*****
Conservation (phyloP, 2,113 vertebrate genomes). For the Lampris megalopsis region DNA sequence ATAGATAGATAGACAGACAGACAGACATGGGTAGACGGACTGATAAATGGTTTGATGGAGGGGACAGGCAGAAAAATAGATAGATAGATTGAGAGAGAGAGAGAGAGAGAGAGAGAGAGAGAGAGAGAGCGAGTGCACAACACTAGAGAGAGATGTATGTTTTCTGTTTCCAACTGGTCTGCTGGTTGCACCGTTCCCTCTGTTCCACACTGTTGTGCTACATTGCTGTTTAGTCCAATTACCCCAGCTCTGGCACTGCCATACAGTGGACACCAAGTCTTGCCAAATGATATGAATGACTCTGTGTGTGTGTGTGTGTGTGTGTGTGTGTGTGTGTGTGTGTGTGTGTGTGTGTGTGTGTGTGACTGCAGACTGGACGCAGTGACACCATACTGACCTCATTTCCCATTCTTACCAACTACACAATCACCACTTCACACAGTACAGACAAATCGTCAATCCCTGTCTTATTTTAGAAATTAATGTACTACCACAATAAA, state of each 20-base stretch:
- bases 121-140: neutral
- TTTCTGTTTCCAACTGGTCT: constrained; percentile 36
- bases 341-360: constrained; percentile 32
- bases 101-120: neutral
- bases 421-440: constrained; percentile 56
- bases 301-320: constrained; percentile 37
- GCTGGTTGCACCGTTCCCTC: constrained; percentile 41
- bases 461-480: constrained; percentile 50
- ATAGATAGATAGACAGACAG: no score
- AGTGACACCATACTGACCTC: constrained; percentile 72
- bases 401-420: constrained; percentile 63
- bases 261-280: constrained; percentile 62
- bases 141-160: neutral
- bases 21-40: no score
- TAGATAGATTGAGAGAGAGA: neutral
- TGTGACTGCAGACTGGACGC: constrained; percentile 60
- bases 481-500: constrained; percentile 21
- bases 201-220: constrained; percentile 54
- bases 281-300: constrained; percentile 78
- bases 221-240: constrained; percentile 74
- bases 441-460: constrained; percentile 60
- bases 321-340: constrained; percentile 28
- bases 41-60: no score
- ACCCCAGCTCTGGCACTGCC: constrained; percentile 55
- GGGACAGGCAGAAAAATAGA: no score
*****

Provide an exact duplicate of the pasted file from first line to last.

Conservation (phyloP, 2,113 vertebrate genomes). For the Lampris megalopsis region DNA sequence ATAGATAGATAGACAGACAGACAGACATGGGTAGACGGACTGATAAATGGTTTGATGGAGGGGACAGGCAGAAAAATAGATAGATAGATTGAGAGAGAGAGAGAGAGAGAGAGAGAGAGAGAGAGAGAGCGAGTGCACAACACTAGAGAGAGATGTATGTTTTCTGTTTCCAACTGGTCTGCTGGTTGCACCGTTCCCTCTGTTCCACACTGTTGTGCTACATTGCTGTTTAGTCCAATTACCCCAGCTCTGGCACTGCCATACAGTGGACACCAAGTCTTGCCAAATGATATGAATGACTCTGTGTGTGTGTGTGTGTGTGTGTGTGTGTGTGTGTGTGTGTGTGTGTGTGTGTGTGTGTGTGACTGCAGACTGGACGCAGTGACACCATACTGACCTCATTTCCCATTCTTACCAACTACACAATCACCACTTCACACAGTACAGACAAATCGTCAATCCCTGTCTTATTTTAGAAATTAATGTACTACCACAATAAA, state of each 20-base stretch:
- bases 121-140: neutral
- TTTCTGTTTCCAACTGGTCT: constrained; percentile 36
- bases 341-360: constrained; percentile 32
- bases 101-120: neutral
- bases 421-440: constrained; percentile 56
- bases 301-320: constrained; percentile 37
- GCTGGTTGCACCGTTCCCTC: constrained; percentile 41
- bases 461-480: constrained; percentile 50
- ATAGATAGATAGACAGACAG: no score
- AGTGACACCATACTGACCTC: constrained; percentile 72
- bases 401-420: constrained; percentile 63
- bases 261-280: constrained; percentile 62
- bases 141-160: neutral
- bases 21-40: no score
- TAGATAGATTGAGAGAGAGA: neutral
- TGTGACTGCAGACTGGACGC: constrained; percentile 60
- bases 481-500: constrained; percentile 21
- bases 201-220: constrained; percentile 54
- bases 281-300: constrained; percentile 78
- bases 221-240: constrained; percentile 74
- bases 441-460: constrained; percentile 60
- bases 321-340: constrained; percentile 28
- bases 41-60: no score
- ACCCCAGCTCTGGCACTGCC: constrained; percentile 55
- GGGACAGGCAGAAAAATAGA: no score